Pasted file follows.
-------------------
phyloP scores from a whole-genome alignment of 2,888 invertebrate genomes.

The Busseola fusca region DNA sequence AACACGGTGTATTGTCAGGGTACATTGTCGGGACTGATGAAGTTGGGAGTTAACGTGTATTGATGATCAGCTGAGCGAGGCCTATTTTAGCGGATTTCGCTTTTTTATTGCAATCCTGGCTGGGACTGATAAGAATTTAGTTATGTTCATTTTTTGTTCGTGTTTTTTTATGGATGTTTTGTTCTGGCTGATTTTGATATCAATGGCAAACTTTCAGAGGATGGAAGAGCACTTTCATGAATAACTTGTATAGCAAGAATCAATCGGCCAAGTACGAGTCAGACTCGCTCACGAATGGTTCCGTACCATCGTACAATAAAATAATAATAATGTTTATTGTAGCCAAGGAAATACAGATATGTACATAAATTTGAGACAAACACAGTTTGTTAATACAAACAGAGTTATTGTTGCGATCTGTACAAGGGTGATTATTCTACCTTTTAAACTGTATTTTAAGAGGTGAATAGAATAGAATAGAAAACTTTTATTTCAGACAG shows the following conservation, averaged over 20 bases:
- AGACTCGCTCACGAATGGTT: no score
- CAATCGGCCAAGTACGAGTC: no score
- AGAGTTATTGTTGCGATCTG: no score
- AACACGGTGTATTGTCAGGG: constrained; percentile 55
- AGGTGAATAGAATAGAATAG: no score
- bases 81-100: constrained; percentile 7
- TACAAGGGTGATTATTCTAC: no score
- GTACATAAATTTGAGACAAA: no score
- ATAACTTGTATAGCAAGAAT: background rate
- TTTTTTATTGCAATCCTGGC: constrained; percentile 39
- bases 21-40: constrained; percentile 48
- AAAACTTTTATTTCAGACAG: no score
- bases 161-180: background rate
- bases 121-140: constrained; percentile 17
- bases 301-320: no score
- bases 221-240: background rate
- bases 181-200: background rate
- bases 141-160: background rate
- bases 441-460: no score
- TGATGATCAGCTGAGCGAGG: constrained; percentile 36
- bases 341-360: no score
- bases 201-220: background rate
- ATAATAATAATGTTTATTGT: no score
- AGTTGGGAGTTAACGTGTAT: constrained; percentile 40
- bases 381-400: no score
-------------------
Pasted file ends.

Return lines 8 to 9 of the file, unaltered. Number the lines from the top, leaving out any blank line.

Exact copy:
- bases 81-100: constrained; percentile 7
- TACAAGGGTGATTATTCTAC: no score